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Scientists: Superbugs on the Rise

World News Desk

Scientists: Superbugs on the Rise

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Experts warn nations should prepare for future devastating outbreaks of superbugs unless they change the way antibiotics are used.

“Britain’s most senior medical adviser has warned [Parliament] that the rise in drug-resistant diseases could trigger a national emergency comparable to a catastrophic terrorist attack, pandemic flu or major coastal flooding,” the Guardian reported.

“Dame Sally Davies, the chief medical officer, said the threat from infections that are resistant to frontline antibiotics was so serious that the issue should be added to the government’s national risk register of civil emergencies. She warned of an ‘apocalyptic scenario’ where people going for simple operations in 20 years’ time die of routine infections ‘because we have run out of antibiotics.’”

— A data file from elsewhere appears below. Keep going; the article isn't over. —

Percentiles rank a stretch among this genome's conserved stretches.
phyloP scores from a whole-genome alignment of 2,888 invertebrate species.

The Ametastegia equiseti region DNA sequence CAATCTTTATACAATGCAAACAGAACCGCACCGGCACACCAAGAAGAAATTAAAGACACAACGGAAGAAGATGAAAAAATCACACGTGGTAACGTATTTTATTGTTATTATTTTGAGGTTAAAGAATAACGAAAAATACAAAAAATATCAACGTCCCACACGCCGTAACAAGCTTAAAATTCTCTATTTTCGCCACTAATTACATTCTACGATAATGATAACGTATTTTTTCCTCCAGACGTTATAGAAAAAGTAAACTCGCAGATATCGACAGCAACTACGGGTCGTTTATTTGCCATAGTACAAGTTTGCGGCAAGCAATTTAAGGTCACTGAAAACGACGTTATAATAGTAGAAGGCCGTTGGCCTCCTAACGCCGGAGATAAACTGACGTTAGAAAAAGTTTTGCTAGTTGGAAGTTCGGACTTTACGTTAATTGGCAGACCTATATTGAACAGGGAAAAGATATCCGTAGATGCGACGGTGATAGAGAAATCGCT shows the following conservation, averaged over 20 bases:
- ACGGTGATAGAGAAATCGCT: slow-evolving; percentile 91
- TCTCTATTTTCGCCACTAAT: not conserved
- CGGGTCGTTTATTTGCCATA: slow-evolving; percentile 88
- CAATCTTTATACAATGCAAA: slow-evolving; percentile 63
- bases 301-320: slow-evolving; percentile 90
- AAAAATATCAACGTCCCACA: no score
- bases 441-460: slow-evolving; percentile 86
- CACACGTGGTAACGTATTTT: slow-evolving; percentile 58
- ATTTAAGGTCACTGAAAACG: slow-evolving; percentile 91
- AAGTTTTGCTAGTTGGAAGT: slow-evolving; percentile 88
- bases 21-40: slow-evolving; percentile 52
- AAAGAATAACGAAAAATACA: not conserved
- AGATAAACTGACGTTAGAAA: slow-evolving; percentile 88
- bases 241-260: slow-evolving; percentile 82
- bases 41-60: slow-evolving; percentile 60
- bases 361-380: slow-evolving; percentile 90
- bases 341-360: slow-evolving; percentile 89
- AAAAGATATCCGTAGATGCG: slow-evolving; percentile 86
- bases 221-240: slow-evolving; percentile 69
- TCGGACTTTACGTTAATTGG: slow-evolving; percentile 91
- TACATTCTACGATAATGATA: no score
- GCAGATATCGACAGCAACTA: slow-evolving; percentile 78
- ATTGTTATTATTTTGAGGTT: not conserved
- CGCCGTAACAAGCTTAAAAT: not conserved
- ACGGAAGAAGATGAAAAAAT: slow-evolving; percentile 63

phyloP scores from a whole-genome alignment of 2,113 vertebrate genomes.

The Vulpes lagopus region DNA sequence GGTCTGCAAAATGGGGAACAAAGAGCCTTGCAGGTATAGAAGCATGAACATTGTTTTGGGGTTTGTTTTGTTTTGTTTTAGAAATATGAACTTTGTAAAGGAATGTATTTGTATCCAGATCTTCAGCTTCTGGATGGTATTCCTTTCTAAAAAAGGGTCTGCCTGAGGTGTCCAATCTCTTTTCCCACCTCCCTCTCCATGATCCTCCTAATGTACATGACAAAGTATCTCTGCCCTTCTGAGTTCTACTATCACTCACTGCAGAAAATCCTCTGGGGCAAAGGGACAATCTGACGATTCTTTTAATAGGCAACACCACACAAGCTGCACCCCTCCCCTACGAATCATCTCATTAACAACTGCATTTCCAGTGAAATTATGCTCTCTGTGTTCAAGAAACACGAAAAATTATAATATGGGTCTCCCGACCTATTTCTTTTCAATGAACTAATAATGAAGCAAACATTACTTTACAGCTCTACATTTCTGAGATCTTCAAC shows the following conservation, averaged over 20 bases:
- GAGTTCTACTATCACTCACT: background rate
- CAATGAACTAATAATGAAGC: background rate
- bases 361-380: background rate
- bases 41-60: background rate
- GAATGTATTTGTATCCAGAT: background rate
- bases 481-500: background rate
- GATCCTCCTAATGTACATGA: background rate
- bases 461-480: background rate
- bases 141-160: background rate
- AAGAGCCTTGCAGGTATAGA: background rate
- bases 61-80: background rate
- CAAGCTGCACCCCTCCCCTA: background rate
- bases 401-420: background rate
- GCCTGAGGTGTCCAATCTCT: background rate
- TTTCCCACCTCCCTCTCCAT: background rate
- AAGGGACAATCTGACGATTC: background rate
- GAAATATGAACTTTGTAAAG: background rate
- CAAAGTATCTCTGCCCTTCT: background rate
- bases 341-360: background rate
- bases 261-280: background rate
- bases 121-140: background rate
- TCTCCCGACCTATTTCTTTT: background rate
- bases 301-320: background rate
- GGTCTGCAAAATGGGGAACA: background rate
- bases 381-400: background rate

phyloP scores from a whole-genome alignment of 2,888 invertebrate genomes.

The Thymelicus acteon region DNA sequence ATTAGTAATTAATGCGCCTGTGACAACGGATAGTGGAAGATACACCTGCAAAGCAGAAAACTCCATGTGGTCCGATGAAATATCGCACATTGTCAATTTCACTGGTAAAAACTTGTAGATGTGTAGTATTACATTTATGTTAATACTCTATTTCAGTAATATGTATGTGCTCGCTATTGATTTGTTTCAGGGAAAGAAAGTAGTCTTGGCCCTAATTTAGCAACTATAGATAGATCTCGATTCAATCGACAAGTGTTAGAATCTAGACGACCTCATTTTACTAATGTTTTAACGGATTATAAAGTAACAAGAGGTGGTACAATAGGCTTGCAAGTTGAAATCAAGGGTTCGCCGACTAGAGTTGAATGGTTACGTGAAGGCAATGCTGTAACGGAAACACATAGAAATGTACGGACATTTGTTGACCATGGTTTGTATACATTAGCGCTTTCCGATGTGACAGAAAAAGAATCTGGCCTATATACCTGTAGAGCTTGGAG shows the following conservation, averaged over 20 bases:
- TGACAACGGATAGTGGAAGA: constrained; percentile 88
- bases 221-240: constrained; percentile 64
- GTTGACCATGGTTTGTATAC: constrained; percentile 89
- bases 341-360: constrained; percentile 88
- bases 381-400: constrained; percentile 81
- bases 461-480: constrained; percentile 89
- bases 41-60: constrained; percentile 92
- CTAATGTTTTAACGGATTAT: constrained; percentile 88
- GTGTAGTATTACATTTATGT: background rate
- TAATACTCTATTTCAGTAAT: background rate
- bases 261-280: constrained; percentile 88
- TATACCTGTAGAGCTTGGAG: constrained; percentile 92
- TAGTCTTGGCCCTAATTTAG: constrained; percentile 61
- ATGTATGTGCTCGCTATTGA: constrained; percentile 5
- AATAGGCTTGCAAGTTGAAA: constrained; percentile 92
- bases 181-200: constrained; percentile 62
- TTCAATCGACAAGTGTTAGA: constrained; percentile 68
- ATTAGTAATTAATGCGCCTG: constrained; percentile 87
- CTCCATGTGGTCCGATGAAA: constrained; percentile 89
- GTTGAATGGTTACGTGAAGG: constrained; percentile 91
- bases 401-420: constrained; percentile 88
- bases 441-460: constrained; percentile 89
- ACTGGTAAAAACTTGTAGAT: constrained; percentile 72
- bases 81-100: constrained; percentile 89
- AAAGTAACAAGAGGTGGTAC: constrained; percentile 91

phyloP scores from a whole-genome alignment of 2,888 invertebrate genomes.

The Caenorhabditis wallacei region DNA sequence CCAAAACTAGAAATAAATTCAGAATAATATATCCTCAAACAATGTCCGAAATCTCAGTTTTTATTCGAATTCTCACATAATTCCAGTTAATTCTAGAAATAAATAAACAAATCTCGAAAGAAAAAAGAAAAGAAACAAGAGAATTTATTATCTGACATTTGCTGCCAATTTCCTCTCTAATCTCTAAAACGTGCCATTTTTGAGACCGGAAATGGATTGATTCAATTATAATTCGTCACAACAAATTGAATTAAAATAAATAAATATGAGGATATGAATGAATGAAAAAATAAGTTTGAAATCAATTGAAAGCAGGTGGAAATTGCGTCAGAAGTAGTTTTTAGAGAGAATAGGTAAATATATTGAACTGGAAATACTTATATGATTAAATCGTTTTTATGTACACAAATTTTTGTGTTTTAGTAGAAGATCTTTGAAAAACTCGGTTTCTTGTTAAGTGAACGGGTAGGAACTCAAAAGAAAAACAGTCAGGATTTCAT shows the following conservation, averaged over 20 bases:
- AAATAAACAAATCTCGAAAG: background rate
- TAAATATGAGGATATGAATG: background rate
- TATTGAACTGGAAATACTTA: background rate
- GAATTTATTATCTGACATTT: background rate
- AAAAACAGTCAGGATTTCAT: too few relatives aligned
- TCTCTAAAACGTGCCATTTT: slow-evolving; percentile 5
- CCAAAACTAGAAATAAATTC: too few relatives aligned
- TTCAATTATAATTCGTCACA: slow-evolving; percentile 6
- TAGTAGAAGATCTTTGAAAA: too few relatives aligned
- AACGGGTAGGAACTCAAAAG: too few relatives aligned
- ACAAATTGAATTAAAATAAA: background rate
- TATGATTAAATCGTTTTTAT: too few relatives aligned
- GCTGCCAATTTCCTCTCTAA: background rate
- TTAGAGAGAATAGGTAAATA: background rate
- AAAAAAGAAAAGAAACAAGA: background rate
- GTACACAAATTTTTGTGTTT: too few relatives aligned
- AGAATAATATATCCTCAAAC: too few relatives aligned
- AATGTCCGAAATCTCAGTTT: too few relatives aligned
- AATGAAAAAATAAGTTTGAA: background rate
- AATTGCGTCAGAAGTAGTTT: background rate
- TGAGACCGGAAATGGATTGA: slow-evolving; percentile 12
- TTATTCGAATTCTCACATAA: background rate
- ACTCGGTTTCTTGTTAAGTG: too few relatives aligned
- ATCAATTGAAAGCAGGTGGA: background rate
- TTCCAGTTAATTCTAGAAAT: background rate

These superbugs include gram-negative bacteria such as E. coli that “have built-in abilities to find new ways to be resistant and can pass along genetic materials that allow other bacteria to become drug-resistant as well,” according to the U.S. Centers for Disease Control and Prevention (CDC).

“This is your own gut bugs turning on you,” Ms. Davies said in another Guardian article. “Between 10% and 20% are resistant to drugs. We do not yet know why they are on the rise, although some hospital procedures, such as the use of catheters, may be implicated.”

The CDC also reported a new “family of germs, dubbed CRE for carbapenem-resistant Enterobacteriaceae” in American hospitals that “evades some [of] the strongest antibiotics, making infections almost untreatable,” ABC News stated.

The article also explained that there is an increasing threat of drug-resistant E. coli, tuberculosis and sexually transmitted diseases.

“We might have to rely on intravenous or intramuscular treatments, meaning the patient would have to come in or someone would have to go to their home,” Chairman of Prevention at Vanderbilt University Medical Center Dr. William Schaffner said. “These people don’t want to be recognized in their home environment as having one of these infections, which a visit would kind of announce. So people will begin avoiding treatment. You have a spiraling series of problems.”


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